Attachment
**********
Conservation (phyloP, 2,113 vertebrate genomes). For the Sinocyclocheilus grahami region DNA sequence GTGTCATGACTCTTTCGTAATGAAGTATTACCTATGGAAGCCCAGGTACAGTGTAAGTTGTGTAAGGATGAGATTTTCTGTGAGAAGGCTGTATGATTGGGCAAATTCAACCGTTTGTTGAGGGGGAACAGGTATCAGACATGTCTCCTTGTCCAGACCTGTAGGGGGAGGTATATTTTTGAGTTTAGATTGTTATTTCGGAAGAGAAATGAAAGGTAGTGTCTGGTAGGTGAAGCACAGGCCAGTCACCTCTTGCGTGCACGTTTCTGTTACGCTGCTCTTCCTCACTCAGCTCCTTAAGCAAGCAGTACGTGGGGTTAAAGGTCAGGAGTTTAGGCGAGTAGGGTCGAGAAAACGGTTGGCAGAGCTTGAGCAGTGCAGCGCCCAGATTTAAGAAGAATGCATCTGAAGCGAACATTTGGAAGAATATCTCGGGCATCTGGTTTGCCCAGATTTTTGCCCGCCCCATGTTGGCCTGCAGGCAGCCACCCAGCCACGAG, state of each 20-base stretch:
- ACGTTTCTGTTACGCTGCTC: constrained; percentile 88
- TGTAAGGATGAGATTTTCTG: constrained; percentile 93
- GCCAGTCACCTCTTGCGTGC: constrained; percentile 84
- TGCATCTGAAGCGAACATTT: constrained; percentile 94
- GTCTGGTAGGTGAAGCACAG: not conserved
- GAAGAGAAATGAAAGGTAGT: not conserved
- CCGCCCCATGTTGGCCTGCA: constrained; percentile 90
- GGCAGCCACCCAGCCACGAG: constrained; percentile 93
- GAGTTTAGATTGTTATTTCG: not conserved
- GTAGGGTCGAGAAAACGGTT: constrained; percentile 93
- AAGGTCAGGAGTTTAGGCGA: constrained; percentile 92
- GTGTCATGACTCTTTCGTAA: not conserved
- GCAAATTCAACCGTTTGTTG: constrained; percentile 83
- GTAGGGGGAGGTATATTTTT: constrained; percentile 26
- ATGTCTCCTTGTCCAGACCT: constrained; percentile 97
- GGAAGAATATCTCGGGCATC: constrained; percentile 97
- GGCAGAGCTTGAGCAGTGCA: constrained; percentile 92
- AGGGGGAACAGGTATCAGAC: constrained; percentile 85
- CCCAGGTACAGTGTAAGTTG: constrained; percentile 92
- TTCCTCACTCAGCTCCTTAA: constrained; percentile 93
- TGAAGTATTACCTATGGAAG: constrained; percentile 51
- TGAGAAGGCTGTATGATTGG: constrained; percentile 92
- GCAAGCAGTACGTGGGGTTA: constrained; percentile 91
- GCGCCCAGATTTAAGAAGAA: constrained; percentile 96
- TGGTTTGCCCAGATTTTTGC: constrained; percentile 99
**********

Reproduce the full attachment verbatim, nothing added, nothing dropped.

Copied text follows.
Conservation (phyloP, 2,113 vertebrate genomes). For the Sinocyclocheilus grahami region DNA sequence GTGTCATGACTCTTTCGTAATGAAGTATTACCTATGGAAGCCCAGGTACAGTGTAAGTTGTGTAAGGATGAGATTTTCTGTGAGAAGGCTGTATGATTGGGCAAATTCAACCGTTTGTTGAGGGGGAACAGGTATCAGACATGTCTCCTTGTCCAGACCTGTAGGGGGAGGTATATTTTTGAGTTTAGATTGTTATTTCGGAAGAGAAATGAAAGGTAGTGTCTGGTAGGTGAAGCACAGGCCAGTCACCTCTTGCGTGCACGTTTCTGTTACGCTGCTCTTCCTCACTCAGCTCCTTAAGCAAGCAGTACGTGGGGTTAAAGGTCAGGAGTTTAGGCGAGTAGGGTCGAGAAAACGGTTGGCAGAGCTTGAGCAGTGCAGCGCCCAGATTTAAGAAGAATGCATCTGAAGCGAACATTTGGAAGAATATCTCGGGCATCTGGTTTGCCCAGATTTTTGCCCGCCCCATGTTGGCCTGCAGGCAGCCACCCAGCCACGAG, state of each 20-base stretch:
- ACGTTTCTGTTACGCTGCTC: constrained; percentile 88
- TGTAAGGATGAGATTTTCTG: constrained; percentile 93
- GCCAGTCACCTCTTGCGTGC: constrained; percentile 84
- TGCATCTGAAGCGAACATTT: constrained; percentile 94
- GTCTGGTAGGTGAAGCACAG: not conserved
- GAAGAGAAATGAAAGGTAGT: not conserved
- CCGCCCCATGTTGGCCTGCA: constrained; percentile 90
- GGCAGCCACCCAGCCACGAG: constrained; percentile 93
- GAGTTTAGATTGTTATTTCG: not conserved
- GTAGGGTCGAGAAAACGGTT: constrained; percentile 93
- AAGGTCAGGAGTTTAGGCGA: constrained; percentile 92
- GTGTCATGACTCTTTCGTAA: not conserved
- GCAAATTCAACCGTTTGTTG: constrained; percentile 83
- GTAGGGGGAGGTATATTTTT: constrained; percentile 26
- ATGTCTCCTTGTCCAGACCT: constrained; percentile 97
- GGAAGAATATCTCGGGCATC: constrained; percentile 97
- GGCAGAGCTTGAGCAGTGCA: constrained; percentile 92
- AGGGGGAACAGGTATCAGAC: constrained; percentile 85
- CCCAGGTACAGTGTAAGTTG: constrained; percentile 92
- TTCCTCACTCAGCTCCTTAA: constrained; percentile 93
- TGAAGTATTACCTATGGAAG: constrained; percentile 51
- TGAGAAGGCTGTATGATTGG: constrained; percentile 92
- GCAAGCAGTACGTGGGGTTA: constrained; percentile 91
- GCGCCCAGATTTAAGAAGAA: constrained; percentile 96
- TGGTTTGCCCAGATTTTTGC: constrained; percentile 99